No less important was the role played by Arthur Casagrande. He was instrumental in persuading the President of Harvard University to host the conference and carrying out all arrangements for organizing the first International Conference on Soil Mechanics and Foundation Engineering. The great success of this conference contributed greatly for establishing the place of soil mechanics in engineering practice throughout the world. He also dedicated himself to the ISSMFE as the 3rd President between the periods of 1961 in Montreal to 1965 in Paris.
There is a saying that for a great religion to be established, there always are two key-role playing giants. For Christianity Jesus Christ is the originator and his disciple Saint Paul was the great evangelist. For Greek philosophy, Socrates was the great philosopher and it was Plato who was the greatest disciple. Terzaghi and Casagrande are considered as a combination in the same context. Without Terzaghi, Casagrande would not have been so well-known. Had there not been Casagrande, the fame of Terzaghi would have developed in a different format.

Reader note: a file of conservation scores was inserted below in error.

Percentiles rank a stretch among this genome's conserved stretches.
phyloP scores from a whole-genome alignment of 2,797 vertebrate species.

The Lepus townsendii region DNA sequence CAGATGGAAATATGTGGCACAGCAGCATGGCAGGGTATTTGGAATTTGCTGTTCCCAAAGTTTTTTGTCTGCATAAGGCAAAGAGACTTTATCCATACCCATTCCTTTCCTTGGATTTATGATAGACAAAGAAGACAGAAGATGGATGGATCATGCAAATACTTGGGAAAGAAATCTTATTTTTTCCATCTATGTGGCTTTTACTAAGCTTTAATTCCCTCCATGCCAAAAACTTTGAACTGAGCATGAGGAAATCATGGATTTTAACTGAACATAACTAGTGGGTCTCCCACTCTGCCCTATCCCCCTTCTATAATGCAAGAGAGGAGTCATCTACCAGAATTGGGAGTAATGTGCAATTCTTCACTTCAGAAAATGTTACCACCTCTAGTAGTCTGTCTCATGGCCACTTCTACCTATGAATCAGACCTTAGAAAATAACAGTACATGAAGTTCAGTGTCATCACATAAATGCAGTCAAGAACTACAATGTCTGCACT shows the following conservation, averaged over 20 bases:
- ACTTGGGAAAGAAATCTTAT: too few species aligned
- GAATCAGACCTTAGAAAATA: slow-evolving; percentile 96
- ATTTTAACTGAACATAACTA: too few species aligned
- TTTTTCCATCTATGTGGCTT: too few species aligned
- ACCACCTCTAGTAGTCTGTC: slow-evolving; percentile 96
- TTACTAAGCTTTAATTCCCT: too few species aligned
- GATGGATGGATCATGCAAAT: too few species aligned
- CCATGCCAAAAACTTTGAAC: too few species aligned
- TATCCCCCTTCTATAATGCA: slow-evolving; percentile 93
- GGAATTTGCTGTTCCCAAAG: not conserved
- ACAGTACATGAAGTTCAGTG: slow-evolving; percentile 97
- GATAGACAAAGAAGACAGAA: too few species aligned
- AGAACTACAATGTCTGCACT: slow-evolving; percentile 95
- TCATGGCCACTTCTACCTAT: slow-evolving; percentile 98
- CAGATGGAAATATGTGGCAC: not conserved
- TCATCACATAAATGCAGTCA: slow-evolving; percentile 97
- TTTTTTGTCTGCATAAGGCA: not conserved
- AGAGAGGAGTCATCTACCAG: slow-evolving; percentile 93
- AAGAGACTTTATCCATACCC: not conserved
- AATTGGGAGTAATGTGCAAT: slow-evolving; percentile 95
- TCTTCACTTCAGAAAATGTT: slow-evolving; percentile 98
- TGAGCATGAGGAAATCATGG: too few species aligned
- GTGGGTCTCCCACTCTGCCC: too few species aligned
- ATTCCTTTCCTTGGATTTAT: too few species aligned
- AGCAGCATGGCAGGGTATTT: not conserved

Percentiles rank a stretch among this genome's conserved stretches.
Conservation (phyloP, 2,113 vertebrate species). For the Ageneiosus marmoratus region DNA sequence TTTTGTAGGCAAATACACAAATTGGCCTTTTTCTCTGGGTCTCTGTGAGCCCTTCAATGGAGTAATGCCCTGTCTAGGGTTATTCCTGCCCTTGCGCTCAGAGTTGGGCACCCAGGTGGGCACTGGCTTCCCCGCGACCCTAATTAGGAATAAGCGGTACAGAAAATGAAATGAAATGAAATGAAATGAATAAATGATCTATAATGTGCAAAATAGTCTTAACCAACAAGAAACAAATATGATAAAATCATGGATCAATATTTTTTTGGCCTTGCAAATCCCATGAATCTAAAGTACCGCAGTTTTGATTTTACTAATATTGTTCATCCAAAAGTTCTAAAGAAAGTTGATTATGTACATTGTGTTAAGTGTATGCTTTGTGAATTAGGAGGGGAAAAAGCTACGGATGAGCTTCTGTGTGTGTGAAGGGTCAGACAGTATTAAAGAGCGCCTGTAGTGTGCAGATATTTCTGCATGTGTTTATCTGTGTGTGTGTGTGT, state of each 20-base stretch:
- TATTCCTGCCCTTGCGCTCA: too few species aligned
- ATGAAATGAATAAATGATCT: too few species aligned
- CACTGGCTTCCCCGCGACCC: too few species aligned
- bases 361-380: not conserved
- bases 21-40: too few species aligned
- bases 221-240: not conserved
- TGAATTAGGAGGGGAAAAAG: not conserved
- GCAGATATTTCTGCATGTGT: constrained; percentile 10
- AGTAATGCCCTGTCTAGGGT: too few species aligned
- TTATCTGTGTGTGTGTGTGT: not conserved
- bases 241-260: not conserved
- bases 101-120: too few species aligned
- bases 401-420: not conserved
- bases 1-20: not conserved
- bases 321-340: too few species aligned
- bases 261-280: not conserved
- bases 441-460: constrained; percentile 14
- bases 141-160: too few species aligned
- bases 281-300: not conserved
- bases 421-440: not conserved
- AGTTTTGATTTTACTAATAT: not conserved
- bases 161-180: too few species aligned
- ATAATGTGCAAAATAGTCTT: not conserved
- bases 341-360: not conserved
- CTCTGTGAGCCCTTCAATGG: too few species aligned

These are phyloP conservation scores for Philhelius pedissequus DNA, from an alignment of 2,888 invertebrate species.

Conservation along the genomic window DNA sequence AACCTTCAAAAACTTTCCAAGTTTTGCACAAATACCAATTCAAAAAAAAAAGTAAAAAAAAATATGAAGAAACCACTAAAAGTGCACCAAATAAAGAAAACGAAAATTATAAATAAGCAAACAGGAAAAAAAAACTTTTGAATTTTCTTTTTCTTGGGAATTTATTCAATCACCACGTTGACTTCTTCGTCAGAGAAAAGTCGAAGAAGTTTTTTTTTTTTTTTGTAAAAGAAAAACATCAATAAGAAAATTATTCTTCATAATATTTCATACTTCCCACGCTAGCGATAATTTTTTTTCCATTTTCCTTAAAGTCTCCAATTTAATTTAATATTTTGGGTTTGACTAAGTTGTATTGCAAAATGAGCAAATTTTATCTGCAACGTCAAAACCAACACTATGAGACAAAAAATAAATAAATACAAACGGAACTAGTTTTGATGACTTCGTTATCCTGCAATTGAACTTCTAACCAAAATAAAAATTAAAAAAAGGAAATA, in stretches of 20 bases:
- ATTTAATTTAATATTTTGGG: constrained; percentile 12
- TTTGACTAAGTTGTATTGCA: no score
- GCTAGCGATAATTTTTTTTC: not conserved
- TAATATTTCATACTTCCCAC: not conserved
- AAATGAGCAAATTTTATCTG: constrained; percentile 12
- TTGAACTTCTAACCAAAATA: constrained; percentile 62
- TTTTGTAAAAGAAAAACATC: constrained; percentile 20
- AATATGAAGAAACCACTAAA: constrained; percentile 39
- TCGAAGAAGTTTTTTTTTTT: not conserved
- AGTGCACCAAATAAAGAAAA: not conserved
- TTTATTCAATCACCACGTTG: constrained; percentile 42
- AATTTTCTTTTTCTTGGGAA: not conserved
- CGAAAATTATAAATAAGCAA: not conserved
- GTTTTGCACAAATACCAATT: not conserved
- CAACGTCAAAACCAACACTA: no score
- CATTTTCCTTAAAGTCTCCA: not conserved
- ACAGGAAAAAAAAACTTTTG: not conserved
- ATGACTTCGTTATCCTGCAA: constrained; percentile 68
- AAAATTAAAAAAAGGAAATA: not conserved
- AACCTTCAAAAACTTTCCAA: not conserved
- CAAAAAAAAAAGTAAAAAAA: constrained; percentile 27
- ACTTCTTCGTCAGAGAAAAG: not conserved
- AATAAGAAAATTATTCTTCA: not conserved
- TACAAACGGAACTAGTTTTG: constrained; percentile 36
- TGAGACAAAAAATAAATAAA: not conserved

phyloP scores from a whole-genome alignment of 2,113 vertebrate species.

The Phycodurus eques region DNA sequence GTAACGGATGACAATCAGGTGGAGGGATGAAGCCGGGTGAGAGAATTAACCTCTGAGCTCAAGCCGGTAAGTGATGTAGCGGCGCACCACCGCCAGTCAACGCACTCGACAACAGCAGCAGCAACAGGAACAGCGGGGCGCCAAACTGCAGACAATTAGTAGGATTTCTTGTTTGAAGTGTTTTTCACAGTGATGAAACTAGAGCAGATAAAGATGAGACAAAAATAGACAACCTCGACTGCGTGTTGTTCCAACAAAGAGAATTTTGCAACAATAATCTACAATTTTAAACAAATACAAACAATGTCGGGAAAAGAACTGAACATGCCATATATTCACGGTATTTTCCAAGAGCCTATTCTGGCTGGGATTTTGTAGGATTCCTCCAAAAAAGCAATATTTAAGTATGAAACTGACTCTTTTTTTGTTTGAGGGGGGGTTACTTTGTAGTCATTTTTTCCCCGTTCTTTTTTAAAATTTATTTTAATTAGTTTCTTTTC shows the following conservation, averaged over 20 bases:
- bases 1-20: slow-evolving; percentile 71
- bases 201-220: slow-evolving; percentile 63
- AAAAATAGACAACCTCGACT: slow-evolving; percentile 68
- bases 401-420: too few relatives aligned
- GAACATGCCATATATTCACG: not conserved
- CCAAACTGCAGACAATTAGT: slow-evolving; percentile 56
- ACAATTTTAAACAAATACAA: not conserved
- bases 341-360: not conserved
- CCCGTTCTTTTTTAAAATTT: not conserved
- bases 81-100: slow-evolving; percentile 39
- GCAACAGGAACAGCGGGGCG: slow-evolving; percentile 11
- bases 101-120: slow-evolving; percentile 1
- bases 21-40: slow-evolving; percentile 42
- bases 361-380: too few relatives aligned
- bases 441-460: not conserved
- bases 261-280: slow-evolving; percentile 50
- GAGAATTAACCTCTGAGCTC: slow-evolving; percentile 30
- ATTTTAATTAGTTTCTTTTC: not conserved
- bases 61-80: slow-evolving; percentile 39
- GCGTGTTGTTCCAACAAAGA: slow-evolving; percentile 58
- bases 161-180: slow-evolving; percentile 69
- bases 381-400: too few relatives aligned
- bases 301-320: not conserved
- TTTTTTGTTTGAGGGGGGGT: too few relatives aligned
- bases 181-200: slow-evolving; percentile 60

Now neither I nor the authors are suggesting that soil mechanics is a religion, but their point on the timing and combination of Terzaghi’s and Casagrande’s work was critical to what we see as the field of soil mechanics/geotechnical engineering today. Without these two and others seeing a need, taking charge, and filling that need, we could very well be viewing things from a completely different framework.
So as we reflect on this celebrated day, let’s remember not only Prof. Terzaghi’s great technical achievements, but also his role as a leader (along with many others) shaping our field of practice and our professional societies.
The Transportation Research Board of the National Academies has published a National Cooperative Highway Research Program synthesis report by Dan and Robert: NCHRP Synthesis 418–Developing Production Pile Driving Criteria From Test Pile Data. This synthesis provides a survey of the current practices used by transportation agencies to develop pile driving criteria, with special attention on the use of test pile data. The report covers issues related to developing driving criteria, the current practices used by the responding agencies, recommended useful practices that were identified, along with descriptions of the practical approach several agencies use to integrate a range of technologies to develop pile driving criteria under typical conditions. The information collected indicates that practices used by transportation agencies to develop pile driving criteria for production pile installation can be described as highly variable in terms of the level and sophistication of the testing performed.